As you wander around the enormous mansion/laboratory of your reclusive, mad-scientist Uncle Quadwrangle, do take the time to pause the puzzling in order to scan the front covers of the various books strewn across the rooms: The Quark of Monte Cristo, The Half-Life of the Baskervilles, and Great Exponentiations. You see, after Kim Swift’s success with the sublime Portal, it would be hard to understate the great expectations thrust on her newest creation. Even after coming up with yet another outside-the-box mechanic for Quantum Conundrum (the ability to shift between dimensions, each with their own physical properties), Swift’s first-person puzzler risks being compared to and overshadowed by her earlier work, so can you blame her for stooping to puns?
She was right to worry: The storytelling isn’t the only thing the two games really have in common. As in Portal, you’re guided by a largely unseen antagonist—your amnesiac, misanthropic uncle, voiced by John de Lancie (every bit as playful as he was on Star Trek)—through a series of chambers that test the functionality of a new technology. As you work your way through puzzles, this character will berate you, and each time you die you’ll be reminded of all the boring, adult things you, a 12-year-old boy, will now never get a chance to do. The early chambers of each zone (there are three, each with roughly 16 distinct levels) automate dimensional properties with the low-tech combination of dipping birds and the buttons they hit. As you progress, the game stops holding your hand and demands that you figure out how to best use your Interdimensional Shift Device (IDS) to swap between the Fluffy, Heavy, Slow, and Reverse Gravity dimensions.
It rewards you for speed runs and efficiency within each level, but it’s so downright masochistic in its expected precision that such goals seem hopelessly unattainable.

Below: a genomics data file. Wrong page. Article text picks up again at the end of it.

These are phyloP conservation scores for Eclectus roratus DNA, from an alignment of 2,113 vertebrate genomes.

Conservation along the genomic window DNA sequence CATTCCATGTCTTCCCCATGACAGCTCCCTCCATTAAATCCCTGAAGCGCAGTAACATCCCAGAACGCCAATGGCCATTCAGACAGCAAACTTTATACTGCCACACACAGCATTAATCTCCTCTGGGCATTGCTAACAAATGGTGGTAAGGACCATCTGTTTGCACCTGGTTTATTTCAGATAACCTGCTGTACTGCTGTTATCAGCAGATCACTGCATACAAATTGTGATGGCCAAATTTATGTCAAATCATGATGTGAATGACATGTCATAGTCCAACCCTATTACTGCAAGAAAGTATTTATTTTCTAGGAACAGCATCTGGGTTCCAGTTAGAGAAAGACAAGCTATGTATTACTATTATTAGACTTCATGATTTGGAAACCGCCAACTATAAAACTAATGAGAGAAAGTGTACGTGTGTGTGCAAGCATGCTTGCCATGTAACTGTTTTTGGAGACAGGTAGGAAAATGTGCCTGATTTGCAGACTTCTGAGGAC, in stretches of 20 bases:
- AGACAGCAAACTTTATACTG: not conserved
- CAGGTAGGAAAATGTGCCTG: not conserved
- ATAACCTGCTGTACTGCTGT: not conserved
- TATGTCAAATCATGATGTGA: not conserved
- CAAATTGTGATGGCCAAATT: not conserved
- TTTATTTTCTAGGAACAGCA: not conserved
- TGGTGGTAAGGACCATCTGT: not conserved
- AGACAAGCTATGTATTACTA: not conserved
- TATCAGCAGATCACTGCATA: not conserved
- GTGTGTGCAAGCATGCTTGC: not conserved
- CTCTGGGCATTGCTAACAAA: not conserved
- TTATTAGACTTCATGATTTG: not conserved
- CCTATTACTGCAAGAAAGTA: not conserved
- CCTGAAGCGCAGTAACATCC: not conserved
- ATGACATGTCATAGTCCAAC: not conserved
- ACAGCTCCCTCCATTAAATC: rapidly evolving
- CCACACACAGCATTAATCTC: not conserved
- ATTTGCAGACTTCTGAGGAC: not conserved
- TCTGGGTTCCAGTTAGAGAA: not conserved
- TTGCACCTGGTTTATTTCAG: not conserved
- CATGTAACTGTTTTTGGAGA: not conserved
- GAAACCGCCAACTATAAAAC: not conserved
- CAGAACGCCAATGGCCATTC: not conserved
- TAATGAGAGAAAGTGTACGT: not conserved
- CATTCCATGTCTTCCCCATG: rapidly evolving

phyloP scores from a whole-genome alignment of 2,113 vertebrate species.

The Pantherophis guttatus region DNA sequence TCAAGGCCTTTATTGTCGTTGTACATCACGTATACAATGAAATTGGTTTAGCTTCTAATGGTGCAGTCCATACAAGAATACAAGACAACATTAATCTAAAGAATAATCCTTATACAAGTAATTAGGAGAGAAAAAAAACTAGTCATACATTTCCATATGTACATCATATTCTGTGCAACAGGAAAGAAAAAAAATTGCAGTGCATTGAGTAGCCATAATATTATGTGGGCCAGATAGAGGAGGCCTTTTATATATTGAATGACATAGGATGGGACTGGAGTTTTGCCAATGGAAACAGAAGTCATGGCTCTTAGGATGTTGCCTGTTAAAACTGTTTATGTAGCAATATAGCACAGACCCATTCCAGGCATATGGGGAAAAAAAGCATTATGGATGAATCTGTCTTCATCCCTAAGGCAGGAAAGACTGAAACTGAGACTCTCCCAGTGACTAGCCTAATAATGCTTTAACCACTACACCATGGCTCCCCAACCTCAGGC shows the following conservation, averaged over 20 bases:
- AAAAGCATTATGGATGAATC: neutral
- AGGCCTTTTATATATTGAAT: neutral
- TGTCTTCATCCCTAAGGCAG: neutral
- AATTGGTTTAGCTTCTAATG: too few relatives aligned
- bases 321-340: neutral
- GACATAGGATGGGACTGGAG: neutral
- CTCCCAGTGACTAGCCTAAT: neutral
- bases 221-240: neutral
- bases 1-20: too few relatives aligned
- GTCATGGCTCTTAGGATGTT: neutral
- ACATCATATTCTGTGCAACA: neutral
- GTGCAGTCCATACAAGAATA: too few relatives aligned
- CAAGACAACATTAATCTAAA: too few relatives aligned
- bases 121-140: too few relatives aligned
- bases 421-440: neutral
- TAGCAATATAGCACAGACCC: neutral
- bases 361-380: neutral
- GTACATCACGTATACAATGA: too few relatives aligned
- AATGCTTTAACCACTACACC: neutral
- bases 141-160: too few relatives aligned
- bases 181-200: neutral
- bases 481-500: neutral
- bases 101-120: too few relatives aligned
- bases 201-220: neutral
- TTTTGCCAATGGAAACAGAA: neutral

Again, as with Portal, the trick of each level involves figuring out how to combine the tools at your disposal to reach the exit. The difference is that Quantum Conundrum puts a far heavier emphasis on platforming and reflexes, leading to more than a few frustrating puzzles in which you know exactly what you have to do…and yet can’t. An end-game solution, for example, requires you to switch to the Fluffy dimension so that you can pick up a safe (it would otherwise be too heavy), grab another safe, jump on top of the first safe, shift to Reverse Gravity (so that the safe you’re on rises, bringing you upward with it), shift back to Fluffy (so that you can grab the second safe in front of you), throw it, shift to Slow (so that you can properly time the jump onto the safe you’ve just thrown), and then toggle Reverse Gravity on and off (so that you can use the safe’s momentum to essentially “fly” through the air). Like Mirror’s Edge, the game rewards you for speed runs and efficiency within each level (though the online leaderboards rarely seem to load), but Quantum Conundrum is so downright masochistic in its expected precision that such goals seem hopelessly unattainable, especially in some of the longer, more laborious levels (that is, it’s hard enough to complete the game as is, especially without a controller; the keyboard maps your dimensions to the difficult-to-hit Q, E, 1, and 3).
Frustrations and similarities to Portal aside, Quantum Conundrum’s core mechanic is a rewarding one. Dimensional shifts affect more than physical properties, after all, and you may find yourself gazing at the ways the portraits on the walls cheekily re-skin themselves. There’s perhaps a little too much handholding in the early game: revealing basic properties (heavy objects will break windows; they’ll also block laser beams), hinting at obvious applications (using the “backboard” of a container to bounce a thrown object), or suggesting when to activate certain timed sections (“Go, go, go!”). But there’s still plenty to marvel at and puzzle over in this 10-hour journey. (Two DLC level packs are on the way.) From time to time, Quantum Conundrum may find itself shifting into the shadow (dimension) of the Portal series, but it’s not stuck there.